When Georgia Square Mall opened in 1981, it was the end of downtown Athens.
J.C. Penney and Belk moved out to anchor the mall, and Macy’s soon followed. It was also the beginning of downtown Athens as we know it. The news that Macy’s is closing its Georgia Square store is a body blow for the mall. In 1981, the Atlanta Highway was beginning its retail ascendancy; now, the vigor has flowed on over to the Epps Bridge Centre in Oconee County.
We all know the story of how the semi-deserted downtown of the 1980s offered cheap rents to artists and musicians for lofts and practice spaces. We know how hippie entrepreneurs opened shops and restaurants, how bars sprang up and provided venues for musicians to play and artists to display. We know that little shops and stores began to fill in where the chain stores had dominated.
We forget that the renaissance of downtown was abetted by local government. It created the Athens Downtown Development Authority, which made available low-interest loans, which enabled new entrepreneurs to purchase their buildings (with no questions asked about how the down payment was raised). The city also hired a coordinator for downtown promotions and put money into improving the downtown cityscape with tree plantings and other enhancements. You could call it the perfect public-private partnership, because the energy and hard work of the new business owners coincided with the university’s decision to get tough with drinking on campus, providing an eager clientele for the burgeoning downtown businesses.
And now, downtown is morphing again, driven by the nationwide trend of college students wanting to live near campus and near the amenities of bars, shops and restaurants. Downtown Athens has always profited from its proximity to the campus and the steady supply of well-heeled students. That dynamic has been ratcheted up by the plethora of luxury high-rise apartments ringing the campus, with more soon to open. Those students want the goods and services they know in the Atlanta area, and so the pressure on downtown is to provide the franchises the students recognize. Our local government sat and watched as the student high-rises flowed in and looked the other way as the mayor smothered the Blue Heron initiative in its nest, nixing the idea of incubating a high-tech working-living complex where the dorms now rise.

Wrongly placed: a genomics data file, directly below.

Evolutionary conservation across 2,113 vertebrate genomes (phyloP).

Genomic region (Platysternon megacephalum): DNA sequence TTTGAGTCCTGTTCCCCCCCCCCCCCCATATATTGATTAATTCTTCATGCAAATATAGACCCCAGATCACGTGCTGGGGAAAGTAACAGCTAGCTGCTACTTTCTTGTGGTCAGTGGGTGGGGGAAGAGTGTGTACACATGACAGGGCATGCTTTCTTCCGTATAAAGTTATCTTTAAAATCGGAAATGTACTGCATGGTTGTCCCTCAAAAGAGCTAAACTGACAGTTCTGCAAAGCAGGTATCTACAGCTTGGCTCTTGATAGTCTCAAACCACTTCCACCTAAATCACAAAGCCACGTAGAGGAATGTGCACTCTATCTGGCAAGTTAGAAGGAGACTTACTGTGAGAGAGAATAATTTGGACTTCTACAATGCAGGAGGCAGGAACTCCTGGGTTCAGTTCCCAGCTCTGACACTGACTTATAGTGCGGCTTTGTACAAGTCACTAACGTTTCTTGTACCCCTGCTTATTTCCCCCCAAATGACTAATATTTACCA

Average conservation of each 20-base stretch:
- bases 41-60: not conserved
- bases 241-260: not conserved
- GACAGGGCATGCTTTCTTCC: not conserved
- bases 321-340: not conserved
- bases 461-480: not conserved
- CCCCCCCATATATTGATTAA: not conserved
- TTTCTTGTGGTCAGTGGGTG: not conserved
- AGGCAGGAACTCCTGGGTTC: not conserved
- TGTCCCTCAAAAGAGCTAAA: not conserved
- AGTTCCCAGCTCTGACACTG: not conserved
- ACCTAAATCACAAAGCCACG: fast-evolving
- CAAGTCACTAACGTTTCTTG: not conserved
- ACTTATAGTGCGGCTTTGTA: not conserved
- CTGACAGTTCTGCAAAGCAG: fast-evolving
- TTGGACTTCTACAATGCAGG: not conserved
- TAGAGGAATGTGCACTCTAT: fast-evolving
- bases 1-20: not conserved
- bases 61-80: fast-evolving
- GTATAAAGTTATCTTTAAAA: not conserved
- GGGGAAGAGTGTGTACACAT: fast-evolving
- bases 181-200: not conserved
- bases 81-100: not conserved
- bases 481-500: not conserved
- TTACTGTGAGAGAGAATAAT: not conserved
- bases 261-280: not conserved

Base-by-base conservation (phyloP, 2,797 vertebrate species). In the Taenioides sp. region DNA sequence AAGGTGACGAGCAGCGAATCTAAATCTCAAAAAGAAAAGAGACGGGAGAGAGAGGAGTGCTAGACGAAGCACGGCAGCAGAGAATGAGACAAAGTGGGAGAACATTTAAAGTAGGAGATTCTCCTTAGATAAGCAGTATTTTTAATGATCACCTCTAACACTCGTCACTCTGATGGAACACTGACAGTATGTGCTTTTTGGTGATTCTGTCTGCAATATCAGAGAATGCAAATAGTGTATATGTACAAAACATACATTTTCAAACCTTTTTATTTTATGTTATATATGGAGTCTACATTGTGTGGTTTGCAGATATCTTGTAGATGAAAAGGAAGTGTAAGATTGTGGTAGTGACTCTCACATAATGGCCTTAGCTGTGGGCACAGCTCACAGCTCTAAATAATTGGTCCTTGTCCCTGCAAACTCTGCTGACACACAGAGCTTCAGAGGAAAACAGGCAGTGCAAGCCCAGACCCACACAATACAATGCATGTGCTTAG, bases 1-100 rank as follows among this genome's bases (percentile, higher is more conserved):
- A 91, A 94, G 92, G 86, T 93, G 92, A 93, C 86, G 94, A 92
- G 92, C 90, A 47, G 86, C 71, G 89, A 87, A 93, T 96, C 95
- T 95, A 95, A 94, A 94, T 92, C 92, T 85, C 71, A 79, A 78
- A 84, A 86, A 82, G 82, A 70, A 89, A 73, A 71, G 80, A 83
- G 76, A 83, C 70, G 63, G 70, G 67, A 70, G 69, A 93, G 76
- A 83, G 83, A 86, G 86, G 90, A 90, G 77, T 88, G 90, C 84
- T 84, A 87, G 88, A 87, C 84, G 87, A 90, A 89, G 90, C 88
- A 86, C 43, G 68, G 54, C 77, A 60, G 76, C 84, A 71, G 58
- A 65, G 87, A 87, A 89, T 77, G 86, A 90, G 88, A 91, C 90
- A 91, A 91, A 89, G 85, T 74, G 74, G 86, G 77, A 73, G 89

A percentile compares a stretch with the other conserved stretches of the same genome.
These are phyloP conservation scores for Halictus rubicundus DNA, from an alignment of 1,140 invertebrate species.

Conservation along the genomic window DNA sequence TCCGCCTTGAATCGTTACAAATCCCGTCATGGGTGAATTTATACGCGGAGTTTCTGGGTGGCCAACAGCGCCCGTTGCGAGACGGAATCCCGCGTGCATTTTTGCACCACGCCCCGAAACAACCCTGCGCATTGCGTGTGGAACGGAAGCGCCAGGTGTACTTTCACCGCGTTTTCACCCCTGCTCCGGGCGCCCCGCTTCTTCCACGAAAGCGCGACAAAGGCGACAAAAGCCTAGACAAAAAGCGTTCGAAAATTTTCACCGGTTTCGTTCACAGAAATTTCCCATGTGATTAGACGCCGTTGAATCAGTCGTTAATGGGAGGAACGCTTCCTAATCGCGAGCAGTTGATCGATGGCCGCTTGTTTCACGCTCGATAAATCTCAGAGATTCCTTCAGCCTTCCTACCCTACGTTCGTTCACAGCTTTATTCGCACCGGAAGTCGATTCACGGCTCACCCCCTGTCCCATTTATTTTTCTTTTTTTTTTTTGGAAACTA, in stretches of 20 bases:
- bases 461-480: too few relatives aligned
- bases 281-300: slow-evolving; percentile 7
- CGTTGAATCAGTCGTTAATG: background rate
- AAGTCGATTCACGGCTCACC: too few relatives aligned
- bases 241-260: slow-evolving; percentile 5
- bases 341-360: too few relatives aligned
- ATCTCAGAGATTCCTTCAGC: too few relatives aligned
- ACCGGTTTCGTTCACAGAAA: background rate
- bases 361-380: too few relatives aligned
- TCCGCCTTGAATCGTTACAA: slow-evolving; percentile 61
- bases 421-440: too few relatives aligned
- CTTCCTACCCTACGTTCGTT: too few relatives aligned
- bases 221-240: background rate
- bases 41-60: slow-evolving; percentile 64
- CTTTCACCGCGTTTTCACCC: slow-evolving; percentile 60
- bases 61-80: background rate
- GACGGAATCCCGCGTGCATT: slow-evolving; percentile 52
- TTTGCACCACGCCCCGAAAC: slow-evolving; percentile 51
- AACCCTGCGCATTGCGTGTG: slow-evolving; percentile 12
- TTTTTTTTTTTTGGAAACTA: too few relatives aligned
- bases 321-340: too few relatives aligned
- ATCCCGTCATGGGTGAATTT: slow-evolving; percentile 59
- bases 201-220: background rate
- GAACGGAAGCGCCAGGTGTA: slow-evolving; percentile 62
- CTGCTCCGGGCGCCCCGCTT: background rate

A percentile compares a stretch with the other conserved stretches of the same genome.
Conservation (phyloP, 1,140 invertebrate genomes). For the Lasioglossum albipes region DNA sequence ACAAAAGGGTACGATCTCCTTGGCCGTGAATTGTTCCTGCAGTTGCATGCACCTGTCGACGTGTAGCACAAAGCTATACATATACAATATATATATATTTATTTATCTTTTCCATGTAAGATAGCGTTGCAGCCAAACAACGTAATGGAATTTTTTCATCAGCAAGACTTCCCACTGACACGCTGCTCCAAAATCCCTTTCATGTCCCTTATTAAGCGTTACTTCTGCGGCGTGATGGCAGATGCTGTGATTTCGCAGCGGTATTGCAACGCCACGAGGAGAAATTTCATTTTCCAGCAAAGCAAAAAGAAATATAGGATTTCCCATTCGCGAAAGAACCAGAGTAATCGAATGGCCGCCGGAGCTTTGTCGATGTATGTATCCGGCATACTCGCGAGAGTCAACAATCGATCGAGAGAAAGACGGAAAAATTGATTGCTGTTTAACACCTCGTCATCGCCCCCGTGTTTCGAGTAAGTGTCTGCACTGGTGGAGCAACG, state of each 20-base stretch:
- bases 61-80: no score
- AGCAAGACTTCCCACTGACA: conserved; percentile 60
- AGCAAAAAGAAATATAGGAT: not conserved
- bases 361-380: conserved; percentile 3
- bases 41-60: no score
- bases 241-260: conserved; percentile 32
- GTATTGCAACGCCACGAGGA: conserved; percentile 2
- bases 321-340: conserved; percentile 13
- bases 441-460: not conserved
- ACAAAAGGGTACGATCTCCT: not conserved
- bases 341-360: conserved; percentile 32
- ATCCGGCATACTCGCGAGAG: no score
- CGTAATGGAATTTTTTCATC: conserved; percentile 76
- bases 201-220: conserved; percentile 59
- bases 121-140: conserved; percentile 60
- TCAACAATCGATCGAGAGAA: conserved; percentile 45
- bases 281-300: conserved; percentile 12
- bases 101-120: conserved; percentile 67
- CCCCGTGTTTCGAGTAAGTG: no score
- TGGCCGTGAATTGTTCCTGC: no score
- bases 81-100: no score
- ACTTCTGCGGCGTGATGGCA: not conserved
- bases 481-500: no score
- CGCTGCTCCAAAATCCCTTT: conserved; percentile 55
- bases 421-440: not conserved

Will the Atlanta Highway continue its downward spiral until its value becomes attractive to a new generation of entrepreneurs, abetted by a new generation of Mayor and Commission? Will the growth of online shopping eventually turn Epps Bridge Centre into a concrete graveyard? Will distance learning develop to the point that students will prefer to earn their degrees at home in Marietta, turning their luxury apartments here into a high-rise Stonehenge, making downtown once again a ghost town? The future, as always, is murky and sure to be surprising.
Murder, She Wrote
When I last saw Karen Branan, just after we graduated from UGA, she told me she wanted to be a writer, and that’s what she did. While raising her children, she wrote at her kitchen table for newspapers, magazines, stage, television and radio and is still writing. Now, she has published what looks like a real blockbuster. She has delved into the background of a lynching perpetrated by her great-grandfather, who was sheriff over in Harris County, in west Georgia. She has marshaled her expertise as a writer and researcher to uncover the facts of a long-buried crime that involves her own family. Here’s an excerpt from reviewer Fergus Bordewich’s description of Branan’s book, The Family Tree: “In it, Branan drills deep and relentlessly into the circumstances surrounding a 1912 lynching in a small town, when four innocent African Americans were dragged from jail and hanged for a murder committed by a white man. Hamilton, GA was Branan’s hometown, and the event in question lingered persistently in local folklore for generations. Branan peels away layer after of deliberate falsification, distorted memory and deliberate self-justification to expose the long-buried webs of intimate cross-racial relationships of many types that existed within the dark underbelly of the Jim Crow era, which extended far into the 20th Century."
Karen Branan will read from and discuss The Family Tree at 7 p.m. Wednesday, Jan. 11 in the auditorium of the Athens-Clarke County Library, sponsored by Avid Bookshop. What she has to say is bound to be fascinating, and her books will be available for purchase and autographing.